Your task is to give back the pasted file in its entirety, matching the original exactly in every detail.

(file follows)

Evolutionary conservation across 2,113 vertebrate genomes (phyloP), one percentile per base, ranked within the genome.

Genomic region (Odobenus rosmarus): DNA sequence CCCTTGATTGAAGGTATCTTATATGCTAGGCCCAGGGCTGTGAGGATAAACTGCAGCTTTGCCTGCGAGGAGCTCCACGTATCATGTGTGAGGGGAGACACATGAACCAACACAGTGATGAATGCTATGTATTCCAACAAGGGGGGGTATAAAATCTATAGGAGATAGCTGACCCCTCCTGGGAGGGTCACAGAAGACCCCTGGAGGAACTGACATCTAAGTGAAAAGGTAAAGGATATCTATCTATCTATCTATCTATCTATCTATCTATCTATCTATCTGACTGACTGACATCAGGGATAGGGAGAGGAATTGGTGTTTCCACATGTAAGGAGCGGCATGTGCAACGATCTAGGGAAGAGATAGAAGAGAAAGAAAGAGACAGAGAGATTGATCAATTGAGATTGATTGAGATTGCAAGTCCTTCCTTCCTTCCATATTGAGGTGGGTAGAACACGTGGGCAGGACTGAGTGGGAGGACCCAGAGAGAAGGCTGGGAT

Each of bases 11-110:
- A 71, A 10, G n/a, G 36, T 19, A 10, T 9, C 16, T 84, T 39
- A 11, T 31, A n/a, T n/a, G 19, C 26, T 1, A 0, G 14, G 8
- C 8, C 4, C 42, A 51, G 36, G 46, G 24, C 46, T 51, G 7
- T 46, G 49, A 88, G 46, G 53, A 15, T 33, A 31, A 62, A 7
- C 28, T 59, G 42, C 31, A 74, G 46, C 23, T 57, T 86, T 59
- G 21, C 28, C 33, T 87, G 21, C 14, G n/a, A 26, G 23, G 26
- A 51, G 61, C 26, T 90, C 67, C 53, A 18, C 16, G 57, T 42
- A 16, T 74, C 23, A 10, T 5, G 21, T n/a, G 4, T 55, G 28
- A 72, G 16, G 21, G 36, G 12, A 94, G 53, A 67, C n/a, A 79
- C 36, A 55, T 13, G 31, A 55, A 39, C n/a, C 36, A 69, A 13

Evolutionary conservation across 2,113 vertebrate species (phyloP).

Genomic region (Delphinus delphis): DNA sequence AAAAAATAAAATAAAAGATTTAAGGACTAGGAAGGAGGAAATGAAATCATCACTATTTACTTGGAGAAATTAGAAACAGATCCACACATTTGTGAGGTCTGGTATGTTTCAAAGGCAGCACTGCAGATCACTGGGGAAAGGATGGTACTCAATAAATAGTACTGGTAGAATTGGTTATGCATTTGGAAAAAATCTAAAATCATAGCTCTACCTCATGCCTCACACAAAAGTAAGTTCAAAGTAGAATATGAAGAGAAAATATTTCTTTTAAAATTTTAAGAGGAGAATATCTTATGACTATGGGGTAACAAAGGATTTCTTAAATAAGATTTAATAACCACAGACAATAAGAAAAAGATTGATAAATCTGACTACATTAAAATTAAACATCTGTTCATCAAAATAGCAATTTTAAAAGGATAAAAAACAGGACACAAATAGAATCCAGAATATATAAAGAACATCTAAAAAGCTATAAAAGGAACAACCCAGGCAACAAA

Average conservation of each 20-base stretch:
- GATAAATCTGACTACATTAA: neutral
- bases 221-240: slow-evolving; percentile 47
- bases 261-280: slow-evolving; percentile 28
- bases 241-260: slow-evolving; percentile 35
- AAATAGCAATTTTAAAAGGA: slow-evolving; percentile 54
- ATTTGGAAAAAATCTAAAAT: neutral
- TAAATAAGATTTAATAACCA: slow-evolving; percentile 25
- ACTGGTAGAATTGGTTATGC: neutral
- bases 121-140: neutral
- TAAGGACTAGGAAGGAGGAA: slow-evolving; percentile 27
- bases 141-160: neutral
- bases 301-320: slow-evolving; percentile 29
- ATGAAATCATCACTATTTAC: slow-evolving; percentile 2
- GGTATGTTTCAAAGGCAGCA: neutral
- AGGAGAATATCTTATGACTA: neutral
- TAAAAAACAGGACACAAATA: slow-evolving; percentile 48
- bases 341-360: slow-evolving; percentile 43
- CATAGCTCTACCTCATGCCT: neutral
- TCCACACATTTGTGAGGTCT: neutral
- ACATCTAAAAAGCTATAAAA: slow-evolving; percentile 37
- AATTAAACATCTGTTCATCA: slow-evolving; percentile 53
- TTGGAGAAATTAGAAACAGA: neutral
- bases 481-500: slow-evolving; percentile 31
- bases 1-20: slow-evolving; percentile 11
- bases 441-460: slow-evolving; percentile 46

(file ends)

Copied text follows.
Evolutionary conservation across 2,113 vertebrate genomes (phyloP), one percentile per base, ranked within the genome.

Genomic region (Odobenus rosmarus): DNA sequence CCCTTGATTGAAGGTATCTTATATGCTAGGCCCAGGGCTGTGAGGATAAACTGCAGCTTTGCCTGCGAGGAGCTCCACGTATCATGTGTGAGGGGAGACACATGAACCAACACAGTGATGAATGCTATGTATTCCAACAAGGGGGGGTATAAAATCTATAGGAGATAGCTGACCCCTCCTGGGAGGGTCACAGAAGACCCCTGGAGGAACTGACATCTAAGTGAAAAGGTAAAGGATATCTATCTATCTATCTATCTATCTATCTATCTATCTATCTATCTGACTGACTGACATCAGGGATAGGGAGAGGAATTGGTGTTTCCACATGTAAGGAGCGGCATGTGCAACGATCTAGGGAAGAGATAGAAGAGAAAGAAAGAGACAGAGAGATTGATCAATTGAGATTGATTGAGATTGCAAGTCCTTCCTTCCTTCCATATTGAGGTGGGTAGAACACGTGGGCAGGACTGAGTGGGAGGACCCAGAGAGAAGGCTGGGAT

Each of bases 11-110:
- A 71, A 10, G n/a, G 36, T 19, A 10, T 9, C 16, T 84, T 39
- A 11, T 31, A n/a, T n/a, G 19, C 26, T 1, A 0, G 14, G 8
- C 8, C 4, C 42, A 51, G 36, G 46, G 24, C 46, T 51, G 7
- T 46, G 49, A 88, G 46, G 53, A 15, T 33, A 31, A 62, A 7
- C 28, T 59, G 42, C 31, A 74, G 46, C 23, T 57, T 86, T 59
- G 21, C 28, C 33, T 87, G 21, C 14, G n/a, A 26, G 23, G 26
- A 51, G 61, C 26, T 90, C 67, C 53, A 18, C 16, G 57, T 42
- A 16, T 74, C 23, A 10, T 5, G 21, T n/a, G 4, T 55, G 28
- A 72, G 16, G 21, G 36, G 12, A 94, G 53, A 67, C n/a, A 79
- C 36, A 55, T 13, G 31, A 55, A 39, C n/a, C 36, A 69, A 13

Evolutionary conservation across 2,113 vertebrate species (phyloP).

Genomic region (Delphinus delphis): DNA sequence AAAAAATAAAATAAAAGATTTAAGGACTAGGAAGGAGGAAATGAAATCATCACTATTTACTTGGAGAAATTAGAAACAGATCCACACATTTGTGAGGTCTGGTATGTTTCAAAGGCAGCACTGCAGATCACTGGGGAAAGGATGGTACTCAATAAATAGTACTGGTAGAATTGGTTATGCATTTGGAAAAAATCTAAAATCATAGCTCTACCTCATGCCTCACACAAAAGTAAGTTCAAAGTAGAATATGAAGAGAAAATATTTCTTTTAAAATTTTAAGAGGAGAATATCTTATGACTATGGGGTAACAAAGGATTTCTTAAATAAGATTTAATAACCACAGACAATAAGAAAAAGATTGATAAATCTGACTACATTAAAATTAAACATCTGTTCATCAAAATAGCAATTTTAAAAGGATAAAAAACAGGACACAAATAGAATCCAGAATATATAAAGAACATCTAAAAAGCTATAAAAGGAACAACCCAGGCAACAAA

Average conservation of each 20-base stretch:
- GATAAATCTGACTACATTAA: neutral
- bases 221-240: slow-evolving; percentile 47
- bases 261-280: slow-evolving; percentile 28
- bases 241-260: slow-evolving; percentile 35
- AAATAGCAATTTTAAAAGGA: slow-evolving; percentile 54
- ATTTGGAAAAAATCTAAAAT: neutral
- TAAATAAGATTTAATAACCA: slow-evolving; percentile 25
- ACTGGTAGAATTGGTTATGC: neutral
- bases 121-140: neutral
- TAAGGACTAGGAAGGAGGAA: slow-evolving; percentile 27
- bases 141-160: neutral
- bases 301-320: slow-evolving; percentile 29
- ATGAAATCATCACTATTTAC: slow-evolving; percentile 2
- GGTATGTTTCAAAGGCAGCA: neutral
- AGGAGAATATCTTATGACTA: neutral
- TAAAAAACAGGACACAAATA: slow-evolving; percentile 48
- bases 341-360: slow-evolving; percentile 43
- CATAGCTCTACCTCATGCCT: neutral
- TCCACACATTTGTGAGGTCT: neutral
- ACATCTAAAAAGCTATAAAA: slow-evolving; percentile 37
- AATTAAACATCTGTTCATCA: slow-evolving; percentile 53
- TTGGAGAAATTAGAAACAGA: neutral
- bases 481-500: slow-evolving; percentile 31
- bases 1-20: slow-evolving; percentile 11
- bases 441-460: slow-evolving; percentile 46